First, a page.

Holiday parties and sales meetings are notorious breeding grounds for behaviors that cross the line. (A plaintiff’s lawyer once told us that he was everlastingly grateful for holiday parties because they were the source of most of his business.) One could elect not to attend those events to avoid having to monitor what is going on. Both of the authors of this article certainly felt tempted to do so on numerous occasions! Or, one could make the mistake that a former CEO did: setting forth supposed guidelines before the event in graphic “bro” language. We suggest that before the event -- either the GC or the HR leader (or better, both) -- should talk to the other senior managers who will attend and tell them clearly, and without equivocation, what is expected of them in terms of ensuring that the behavior of any individual, or the event itself, does not get out of hand. Further, the GC and HR leader should attend personally to support other senior managers in their efforts to prevent issues from arising. This vigilance can be one of the hardest aspects of the GC and HR roles, but one that is essential.

You can’t, of course, be everywhere at all times. For example, consider a situation8 when, after a sales meeting for the high performers, a group left after dinner to go to a nearby bar. They were already quite lubricated, as the meeting organizers had “limited” pre-dinner drinks to three per person, perhaps on the theory that the nice vintages served with the meal would round out the alcohol needs of the crowd. (Anybody else’s eyebrows raised yet?) When the meal was over, the group decided to patronize a high-class establishment whose entertainment included a mechanical bull, a mud-wrestling pit, and, you guessed it, a back room with “exotic” entertainment. The women in the group were “encouraged” to stand on the bar and do vodka shots before falling back into a makeshift mosh pit. When confronted with the numerous complaints and fallout from this event, one of the impromptu organizers huffily defended himself by saying that this wasn’t a work function. Really? This is one of those examples that demonstrate that training is absolutely critical, and it underscores why you must insist that training occurs for all individuals before they are permitted to attend certain events, particularly those offsite events where alcohol is involved.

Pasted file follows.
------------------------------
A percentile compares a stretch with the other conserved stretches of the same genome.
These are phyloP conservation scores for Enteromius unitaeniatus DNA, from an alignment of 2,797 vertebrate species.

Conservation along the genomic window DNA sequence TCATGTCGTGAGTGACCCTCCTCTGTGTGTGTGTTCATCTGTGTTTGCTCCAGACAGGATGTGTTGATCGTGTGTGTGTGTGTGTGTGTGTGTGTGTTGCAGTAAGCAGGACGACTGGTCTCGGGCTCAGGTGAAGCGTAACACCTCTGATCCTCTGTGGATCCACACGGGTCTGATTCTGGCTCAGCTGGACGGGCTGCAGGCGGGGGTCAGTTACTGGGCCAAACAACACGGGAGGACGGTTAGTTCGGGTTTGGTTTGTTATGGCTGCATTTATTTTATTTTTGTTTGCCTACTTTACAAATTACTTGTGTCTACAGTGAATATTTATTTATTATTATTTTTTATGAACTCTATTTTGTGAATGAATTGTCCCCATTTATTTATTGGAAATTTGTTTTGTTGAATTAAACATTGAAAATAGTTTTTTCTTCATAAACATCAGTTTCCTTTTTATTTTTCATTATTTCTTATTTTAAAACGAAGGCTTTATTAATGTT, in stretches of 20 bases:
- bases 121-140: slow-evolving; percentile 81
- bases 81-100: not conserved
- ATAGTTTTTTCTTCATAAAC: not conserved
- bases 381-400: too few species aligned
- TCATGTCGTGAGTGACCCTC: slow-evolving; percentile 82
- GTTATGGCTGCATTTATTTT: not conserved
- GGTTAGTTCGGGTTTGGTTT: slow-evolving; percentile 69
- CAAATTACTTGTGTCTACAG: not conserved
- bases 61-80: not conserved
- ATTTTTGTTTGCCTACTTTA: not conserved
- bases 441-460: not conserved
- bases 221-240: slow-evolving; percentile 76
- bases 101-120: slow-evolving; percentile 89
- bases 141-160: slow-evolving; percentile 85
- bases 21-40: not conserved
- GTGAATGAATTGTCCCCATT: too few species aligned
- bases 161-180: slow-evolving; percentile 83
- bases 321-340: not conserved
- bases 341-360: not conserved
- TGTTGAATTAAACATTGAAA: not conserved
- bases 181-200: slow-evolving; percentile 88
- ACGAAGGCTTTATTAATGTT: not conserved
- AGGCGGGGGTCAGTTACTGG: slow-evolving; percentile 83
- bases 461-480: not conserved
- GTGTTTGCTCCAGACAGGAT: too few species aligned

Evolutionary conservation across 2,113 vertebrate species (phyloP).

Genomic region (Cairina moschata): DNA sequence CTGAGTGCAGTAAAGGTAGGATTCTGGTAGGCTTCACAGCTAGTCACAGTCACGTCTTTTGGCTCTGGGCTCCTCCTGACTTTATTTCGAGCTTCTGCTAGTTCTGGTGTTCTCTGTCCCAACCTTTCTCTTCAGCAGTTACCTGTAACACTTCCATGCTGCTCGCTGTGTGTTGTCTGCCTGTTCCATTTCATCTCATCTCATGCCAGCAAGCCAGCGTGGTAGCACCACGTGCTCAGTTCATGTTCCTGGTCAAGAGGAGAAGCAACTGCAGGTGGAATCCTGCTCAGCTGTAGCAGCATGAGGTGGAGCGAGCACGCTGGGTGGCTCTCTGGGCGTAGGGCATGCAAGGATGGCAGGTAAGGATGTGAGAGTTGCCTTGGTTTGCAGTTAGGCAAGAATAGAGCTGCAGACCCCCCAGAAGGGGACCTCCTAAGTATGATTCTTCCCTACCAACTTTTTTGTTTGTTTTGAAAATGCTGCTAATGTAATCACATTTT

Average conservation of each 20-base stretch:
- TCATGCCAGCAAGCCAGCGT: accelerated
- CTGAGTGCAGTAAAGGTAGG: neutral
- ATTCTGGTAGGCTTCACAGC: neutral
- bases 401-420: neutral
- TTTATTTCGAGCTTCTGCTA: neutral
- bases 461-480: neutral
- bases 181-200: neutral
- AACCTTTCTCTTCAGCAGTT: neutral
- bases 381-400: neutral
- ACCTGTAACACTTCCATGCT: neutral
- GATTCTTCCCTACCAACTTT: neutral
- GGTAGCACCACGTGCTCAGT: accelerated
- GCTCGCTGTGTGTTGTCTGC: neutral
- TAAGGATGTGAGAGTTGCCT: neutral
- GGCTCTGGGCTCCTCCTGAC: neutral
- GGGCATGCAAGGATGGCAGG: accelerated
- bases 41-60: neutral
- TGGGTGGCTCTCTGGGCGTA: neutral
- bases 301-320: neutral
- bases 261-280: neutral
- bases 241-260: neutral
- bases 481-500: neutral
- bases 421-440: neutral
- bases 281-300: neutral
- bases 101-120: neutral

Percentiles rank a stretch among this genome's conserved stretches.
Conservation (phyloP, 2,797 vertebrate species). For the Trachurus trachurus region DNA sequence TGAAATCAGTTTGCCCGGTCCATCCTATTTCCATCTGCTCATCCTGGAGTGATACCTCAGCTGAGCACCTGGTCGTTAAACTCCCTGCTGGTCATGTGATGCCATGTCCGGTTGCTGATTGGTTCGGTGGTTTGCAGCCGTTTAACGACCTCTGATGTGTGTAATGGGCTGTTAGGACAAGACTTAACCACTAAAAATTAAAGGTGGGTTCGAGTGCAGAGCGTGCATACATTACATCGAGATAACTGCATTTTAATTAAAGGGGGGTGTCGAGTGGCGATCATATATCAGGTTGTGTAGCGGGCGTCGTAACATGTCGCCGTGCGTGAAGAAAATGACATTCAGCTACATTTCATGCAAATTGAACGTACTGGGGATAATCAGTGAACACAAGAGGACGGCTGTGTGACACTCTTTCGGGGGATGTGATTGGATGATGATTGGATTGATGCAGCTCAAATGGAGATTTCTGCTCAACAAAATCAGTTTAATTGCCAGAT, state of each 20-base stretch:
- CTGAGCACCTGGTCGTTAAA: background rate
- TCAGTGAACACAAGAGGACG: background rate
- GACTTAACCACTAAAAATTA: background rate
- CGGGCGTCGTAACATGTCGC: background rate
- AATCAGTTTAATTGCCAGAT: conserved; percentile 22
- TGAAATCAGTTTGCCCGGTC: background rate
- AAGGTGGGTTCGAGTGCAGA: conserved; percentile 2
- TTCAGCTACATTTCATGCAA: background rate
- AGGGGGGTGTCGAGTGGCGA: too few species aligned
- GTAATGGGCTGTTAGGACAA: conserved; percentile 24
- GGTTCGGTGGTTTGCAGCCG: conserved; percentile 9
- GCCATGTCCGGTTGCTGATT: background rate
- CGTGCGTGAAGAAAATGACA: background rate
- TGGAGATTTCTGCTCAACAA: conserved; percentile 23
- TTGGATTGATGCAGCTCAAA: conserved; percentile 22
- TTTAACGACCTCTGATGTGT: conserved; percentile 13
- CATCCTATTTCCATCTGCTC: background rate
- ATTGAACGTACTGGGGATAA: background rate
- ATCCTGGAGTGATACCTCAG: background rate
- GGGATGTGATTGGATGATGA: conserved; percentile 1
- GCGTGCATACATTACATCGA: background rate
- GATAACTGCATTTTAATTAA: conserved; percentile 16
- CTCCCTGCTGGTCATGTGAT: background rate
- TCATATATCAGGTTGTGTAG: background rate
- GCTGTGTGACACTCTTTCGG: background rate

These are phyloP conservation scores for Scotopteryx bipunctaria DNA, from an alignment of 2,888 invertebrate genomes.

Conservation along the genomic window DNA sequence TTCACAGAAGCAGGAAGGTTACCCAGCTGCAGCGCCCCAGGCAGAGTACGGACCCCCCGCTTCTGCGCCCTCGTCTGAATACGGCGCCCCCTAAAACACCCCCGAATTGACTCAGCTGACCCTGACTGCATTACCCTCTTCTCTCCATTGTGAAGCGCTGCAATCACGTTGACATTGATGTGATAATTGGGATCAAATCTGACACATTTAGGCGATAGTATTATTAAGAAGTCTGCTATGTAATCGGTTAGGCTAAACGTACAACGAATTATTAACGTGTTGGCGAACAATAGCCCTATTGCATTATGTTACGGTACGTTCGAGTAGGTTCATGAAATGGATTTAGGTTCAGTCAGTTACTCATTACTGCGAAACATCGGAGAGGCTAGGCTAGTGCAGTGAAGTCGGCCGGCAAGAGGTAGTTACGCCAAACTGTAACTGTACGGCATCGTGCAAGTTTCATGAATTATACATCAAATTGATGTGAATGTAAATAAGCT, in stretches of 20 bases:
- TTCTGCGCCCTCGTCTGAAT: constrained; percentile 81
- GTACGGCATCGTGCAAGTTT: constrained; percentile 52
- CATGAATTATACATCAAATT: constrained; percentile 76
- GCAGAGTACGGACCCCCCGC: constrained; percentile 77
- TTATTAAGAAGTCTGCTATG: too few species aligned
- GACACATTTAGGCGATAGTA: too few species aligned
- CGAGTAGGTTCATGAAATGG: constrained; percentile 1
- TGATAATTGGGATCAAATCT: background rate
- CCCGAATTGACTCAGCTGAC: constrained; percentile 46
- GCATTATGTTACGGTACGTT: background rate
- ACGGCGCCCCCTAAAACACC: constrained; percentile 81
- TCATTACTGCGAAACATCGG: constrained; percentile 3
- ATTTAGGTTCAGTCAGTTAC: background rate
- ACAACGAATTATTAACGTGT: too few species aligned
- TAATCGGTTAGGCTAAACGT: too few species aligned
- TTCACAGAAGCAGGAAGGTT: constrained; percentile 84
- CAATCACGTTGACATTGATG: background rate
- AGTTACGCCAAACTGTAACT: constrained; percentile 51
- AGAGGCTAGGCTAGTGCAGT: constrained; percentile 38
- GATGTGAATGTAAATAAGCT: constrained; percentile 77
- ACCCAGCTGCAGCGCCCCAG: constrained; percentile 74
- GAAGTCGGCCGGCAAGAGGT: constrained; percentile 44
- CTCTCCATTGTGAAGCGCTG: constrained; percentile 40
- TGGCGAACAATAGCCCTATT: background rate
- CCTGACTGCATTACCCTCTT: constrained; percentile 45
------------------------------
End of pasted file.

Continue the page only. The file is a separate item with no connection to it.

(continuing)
It’s not that we have anything against alcohol. We have been known to enjoy an occasional small sherry in the parlor with the sewing circle. The problem is alcohol in the workplace.9 We understand that some companies will not allow alcohol on company property or at any company event, but they’re a minority. When we suggested to a tech client, whose company was having problems with out-of-control parties, that he not provide alcohol at their regular monthly events, he just laughed. Once again, the answer is training, customized to the organization, mandatory, and with clear, unequivocal consequences.

What about team-building events? Often, it is the HR organization itself that is promoting these exercises, and there are good reasons for well-planned and executed team building. However, these events also can be a breeding ground for harassment claims. For some reason, “fun” events that take place off-site seem to provide some employees with a sense that normal workplace behavioral constraints are suspended for the day. This presumed freedom can lead to unwanted levels of familiarity, including touching. We heard about a training session where the participants were expected to get in a circle, hands on the hips of the person in front of them, and then try to move the circle around while sitting on the lap of the person behind. What could go wrong? In another training session fraught with potential issues, the participants reached their goals by playing a game like “chicken,” in which a person had to get up on the shoulders of one of his or her teammates (which often turned out to be a woman on the shoulders of a man). There’s no question that team-building activities have their place, but we recommend that clear guidelines based on company policy be written and distributed to any group organizing a team-building event. We also suggest that HR develop a list of recommended team-building activities.